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This is a ’60-Second’ Handheld Photo of the Milky Way


Photographer Jonathan Usher of Wellington, New Zealand, recently created this photo of the Milky Way rising from the horizon near his city. But get this: he wasn’t using a tripod or any other stabilization — not even a rock. It’s a “60-second exposure” shot handheld.

“How does one hold a camera still enough for a full minute?” you might be asking yourself.

That is pretty darn hard to do, if not impossible, but Usher had a trick up his sleeve: he captured and stacked multiple exposures for a cumulative exposure time of 60 seconds.

Instead of shooting a 60-second exposure in a single photo, he split the photo’s exposure time into 6-second exposures in 10 photos.

“I’ve been having good success with 10 second exposures handheld with my new Panasonic G9 Micro 4/3 camera,” Usher tells PetaPixel. “But I wanted even higher quality — something I could print out say 16×20 inches or so.

“But holding a camera still for a single exposure of 60 seconds — nope, I can’t do that. What I CAN do though is hold the G9 steady for 6 second exposures, 10 times in a row, and stack the resulting images to improve quality.”

So late last month, Usher went out to Wellington’s south coast after the moon had set and shot 10 separate 6-second handheld exposures at ISO 1600, 8mm, and f/1.8. After stacking the 10 photos in post, the dazzling photo of the stars emerged.

“The noise level in the result is rather low and this will print very nicely,” Usher says. “I hope you enjoy the result of my experiment! It shows even without a tripod, a very nice image can be possible.”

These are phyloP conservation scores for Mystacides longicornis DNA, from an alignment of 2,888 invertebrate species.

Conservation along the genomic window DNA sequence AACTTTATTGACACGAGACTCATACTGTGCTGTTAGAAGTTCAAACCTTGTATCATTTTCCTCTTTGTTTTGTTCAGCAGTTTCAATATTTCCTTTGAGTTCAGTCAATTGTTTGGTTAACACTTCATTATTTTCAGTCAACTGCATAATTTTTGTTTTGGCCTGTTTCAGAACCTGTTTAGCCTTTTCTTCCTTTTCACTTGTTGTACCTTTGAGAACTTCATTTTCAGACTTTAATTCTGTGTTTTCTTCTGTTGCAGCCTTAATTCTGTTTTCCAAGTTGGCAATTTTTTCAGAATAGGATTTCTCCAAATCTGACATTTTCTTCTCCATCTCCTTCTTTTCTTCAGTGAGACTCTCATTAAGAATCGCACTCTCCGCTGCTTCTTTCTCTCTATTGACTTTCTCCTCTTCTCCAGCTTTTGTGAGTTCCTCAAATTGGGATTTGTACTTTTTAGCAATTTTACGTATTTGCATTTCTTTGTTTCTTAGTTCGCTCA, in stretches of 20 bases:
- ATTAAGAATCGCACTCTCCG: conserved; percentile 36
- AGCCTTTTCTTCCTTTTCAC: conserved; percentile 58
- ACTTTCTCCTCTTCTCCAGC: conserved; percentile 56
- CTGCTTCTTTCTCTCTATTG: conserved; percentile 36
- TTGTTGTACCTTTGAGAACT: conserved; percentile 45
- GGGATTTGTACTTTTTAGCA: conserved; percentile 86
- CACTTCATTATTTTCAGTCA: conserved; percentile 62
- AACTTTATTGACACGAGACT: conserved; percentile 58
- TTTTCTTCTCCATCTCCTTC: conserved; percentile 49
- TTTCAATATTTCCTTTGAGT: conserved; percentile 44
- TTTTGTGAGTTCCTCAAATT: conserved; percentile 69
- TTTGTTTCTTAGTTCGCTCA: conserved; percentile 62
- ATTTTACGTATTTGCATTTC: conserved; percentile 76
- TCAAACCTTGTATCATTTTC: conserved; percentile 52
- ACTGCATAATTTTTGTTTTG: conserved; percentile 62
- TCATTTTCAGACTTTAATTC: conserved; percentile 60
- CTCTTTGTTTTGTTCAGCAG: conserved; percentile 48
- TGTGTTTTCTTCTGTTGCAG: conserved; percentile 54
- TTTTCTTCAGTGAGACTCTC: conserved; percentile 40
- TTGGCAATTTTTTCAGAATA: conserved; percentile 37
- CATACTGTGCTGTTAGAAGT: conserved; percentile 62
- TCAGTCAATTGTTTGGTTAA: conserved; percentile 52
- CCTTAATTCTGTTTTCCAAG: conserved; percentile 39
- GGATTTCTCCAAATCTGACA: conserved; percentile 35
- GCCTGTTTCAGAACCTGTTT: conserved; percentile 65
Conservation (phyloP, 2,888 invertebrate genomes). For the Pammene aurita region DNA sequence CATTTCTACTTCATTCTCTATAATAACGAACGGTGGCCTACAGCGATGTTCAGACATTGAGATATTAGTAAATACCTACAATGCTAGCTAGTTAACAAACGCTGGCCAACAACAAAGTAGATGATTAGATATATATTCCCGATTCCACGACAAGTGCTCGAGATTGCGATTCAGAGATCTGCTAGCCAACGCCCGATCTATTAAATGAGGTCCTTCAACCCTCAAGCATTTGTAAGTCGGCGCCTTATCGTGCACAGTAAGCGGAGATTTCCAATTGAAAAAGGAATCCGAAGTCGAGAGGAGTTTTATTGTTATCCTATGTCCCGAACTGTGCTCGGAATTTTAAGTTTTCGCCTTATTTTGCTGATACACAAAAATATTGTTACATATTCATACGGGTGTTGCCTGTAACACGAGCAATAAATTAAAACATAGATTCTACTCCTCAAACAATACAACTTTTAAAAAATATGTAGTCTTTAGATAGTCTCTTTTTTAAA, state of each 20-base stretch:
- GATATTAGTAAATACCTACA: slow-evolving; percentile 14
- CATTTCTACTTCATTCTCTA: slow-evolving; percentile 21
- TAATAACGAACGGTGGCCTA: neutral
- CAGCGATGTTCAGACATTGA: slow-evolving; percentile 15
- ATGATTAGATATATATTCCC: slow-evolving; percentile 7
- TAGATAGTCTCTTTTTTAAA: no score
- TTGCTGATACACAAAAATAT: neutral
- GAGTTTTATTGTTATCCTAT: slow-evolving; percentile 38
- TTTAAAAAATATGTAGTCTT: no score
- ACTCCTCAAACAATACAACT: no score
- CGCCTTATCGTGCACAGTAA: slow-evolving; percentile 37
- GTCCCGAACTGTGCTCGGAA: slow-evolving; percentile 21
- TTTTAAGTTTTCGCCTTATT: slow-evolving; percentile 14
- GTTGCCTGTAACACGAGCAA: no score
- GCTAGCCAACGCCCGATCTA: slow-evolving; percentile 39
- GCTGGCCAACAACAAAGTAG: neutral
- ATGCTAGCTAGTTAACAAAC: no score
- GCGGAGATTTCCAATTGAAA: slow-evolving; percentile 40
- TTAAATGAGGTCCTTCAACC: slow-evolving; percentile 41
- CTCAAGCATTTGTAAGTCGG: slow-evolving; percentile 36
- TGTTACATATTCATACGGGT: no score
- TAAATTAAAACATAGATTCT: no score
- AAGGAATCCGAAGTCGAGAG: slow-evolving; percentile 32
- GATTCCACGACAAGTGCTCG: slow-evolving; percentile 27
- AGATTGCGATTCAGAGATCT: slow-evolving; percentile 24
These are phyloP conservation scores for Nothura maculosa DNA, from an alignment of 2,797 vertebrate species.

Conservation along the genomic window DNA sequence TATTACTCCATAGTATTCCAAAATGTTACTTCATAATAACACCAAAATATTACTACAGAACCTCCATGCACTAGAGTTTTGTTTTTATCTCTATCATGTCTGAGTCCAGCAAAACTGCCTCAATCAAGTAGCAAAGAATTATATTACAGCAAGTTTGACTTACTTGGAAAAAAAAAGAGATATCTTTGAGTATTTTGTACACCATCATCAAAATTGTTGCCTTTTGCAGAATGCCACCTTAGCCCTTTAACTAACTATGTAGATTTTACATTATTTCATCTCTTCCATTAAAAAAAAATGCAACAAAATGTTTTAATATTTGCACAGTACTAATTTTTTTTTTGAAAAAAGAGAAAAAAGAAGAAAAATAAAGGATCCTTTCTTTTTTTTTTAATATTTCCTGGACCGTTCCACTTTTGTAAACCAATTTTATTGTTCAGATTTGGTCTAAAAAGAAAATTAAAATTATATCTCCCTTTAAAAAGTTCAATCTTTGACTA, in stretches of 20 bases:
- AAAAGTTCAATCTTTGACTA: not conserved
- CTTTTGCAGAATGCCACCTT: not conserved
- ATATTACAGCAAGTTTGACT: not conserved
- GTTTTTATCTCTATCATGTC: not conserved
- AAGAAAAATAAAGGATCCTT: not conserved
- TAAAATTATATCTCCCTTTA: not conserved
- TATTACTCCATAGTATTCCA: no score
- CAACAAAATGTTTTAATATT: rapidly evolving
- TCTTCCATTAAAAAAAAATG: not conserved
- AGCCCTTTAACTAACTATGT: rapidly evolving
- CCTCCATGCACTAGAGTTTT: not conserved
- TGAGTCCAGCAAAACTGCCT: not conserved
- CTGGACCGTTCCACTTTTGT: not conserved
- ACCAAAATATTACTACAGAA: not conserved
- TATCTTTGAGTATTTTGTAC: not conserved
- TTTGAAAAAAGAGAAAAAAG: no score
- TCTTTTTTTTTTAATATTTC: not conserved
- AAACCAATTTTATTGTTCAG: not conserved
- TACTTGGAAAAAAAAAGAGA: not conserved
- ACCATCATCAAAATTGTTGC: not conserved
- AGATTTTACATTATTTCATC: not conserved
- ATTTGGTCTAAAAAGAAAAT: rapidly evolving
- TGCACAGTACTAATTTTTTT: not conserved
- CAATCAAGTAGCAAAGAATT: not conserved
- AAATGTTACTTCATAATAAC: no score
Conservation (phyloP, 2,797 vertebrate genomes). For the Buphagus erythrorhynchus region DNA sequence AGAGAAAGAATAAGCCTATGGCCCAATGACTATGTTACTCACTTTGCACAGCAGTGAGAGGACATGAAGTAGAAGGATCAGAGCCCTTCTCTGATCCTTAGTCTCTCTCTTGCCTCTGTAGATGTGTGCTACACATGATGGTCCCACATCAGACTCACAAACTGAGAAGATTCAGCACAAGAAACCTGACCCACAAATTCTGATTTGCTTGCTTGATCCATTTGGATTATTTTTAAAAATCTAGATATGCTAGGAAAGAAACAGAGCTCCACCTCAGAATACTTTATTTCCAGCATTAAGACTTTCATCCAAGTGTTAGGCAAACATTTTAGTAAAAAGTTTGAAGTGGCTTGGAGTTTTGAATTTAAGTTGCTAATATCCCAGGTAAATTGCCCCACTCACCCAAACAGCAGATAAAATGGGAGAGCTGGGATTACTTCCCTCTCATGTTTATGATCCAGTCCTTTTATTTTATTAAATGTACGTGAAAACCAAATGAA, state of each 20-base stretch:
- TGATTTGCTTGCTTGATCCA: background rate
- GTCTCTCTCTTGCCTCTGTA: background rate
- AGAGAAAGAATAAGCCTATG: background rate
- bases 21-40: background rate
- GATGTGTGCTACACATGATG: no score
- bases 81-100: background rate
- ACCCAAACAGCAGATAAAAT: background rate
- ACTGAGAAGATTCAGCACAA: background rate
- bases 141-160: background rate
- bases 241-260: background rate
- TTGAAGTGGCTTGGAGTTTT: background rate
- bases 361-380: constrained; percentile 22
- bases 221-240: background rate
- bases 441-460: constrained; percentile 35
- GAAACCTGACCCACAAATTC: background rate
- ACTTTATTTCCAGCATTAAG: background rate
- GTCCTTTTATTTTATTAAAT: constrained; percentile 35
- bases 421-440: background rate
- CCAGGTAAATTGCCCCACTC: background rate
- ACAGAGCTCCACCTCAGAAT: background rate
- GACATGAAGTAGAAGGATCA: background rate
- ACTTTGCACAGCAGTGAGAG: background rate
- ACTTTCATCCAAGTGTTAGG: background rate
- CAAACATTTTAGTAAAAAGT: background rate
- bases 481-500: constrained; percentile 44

Update: It’s clear readers were not happy with our original choice of title for this post. We’ve added quotes around “60-second” to make it more clear that it’s not a standard single exposure prior to reading the text — our goal was to not spoil the “trick” immediately from the title, but we didn’t choose the right way to do this. Apologies.

Update: Here’s a short read on the subject of exposure stacking. The question is: “Can 30 1-second exposures be combined to a form the equivalent of a single 30s exposure?”

Fundamentally you’re capturing the same amount of light in either case so the results should be the same.

Practically, there are 2 differences between stacking 30 one second exposures and shooting one 30 second exposure. The first is the light lost between each one second exposure after the shutter closes before it reopens for the next exposure. This can cause problems with light trails of fast moving objects (such as cars), but is otherwise unlikely to cause significant problems.

The second is that doing 30 one second exposures requires 30 reads from the sensor, so you will get 30x the read noise (errors that are picked up as the signal is read off the sensor before it is converted to a digital value).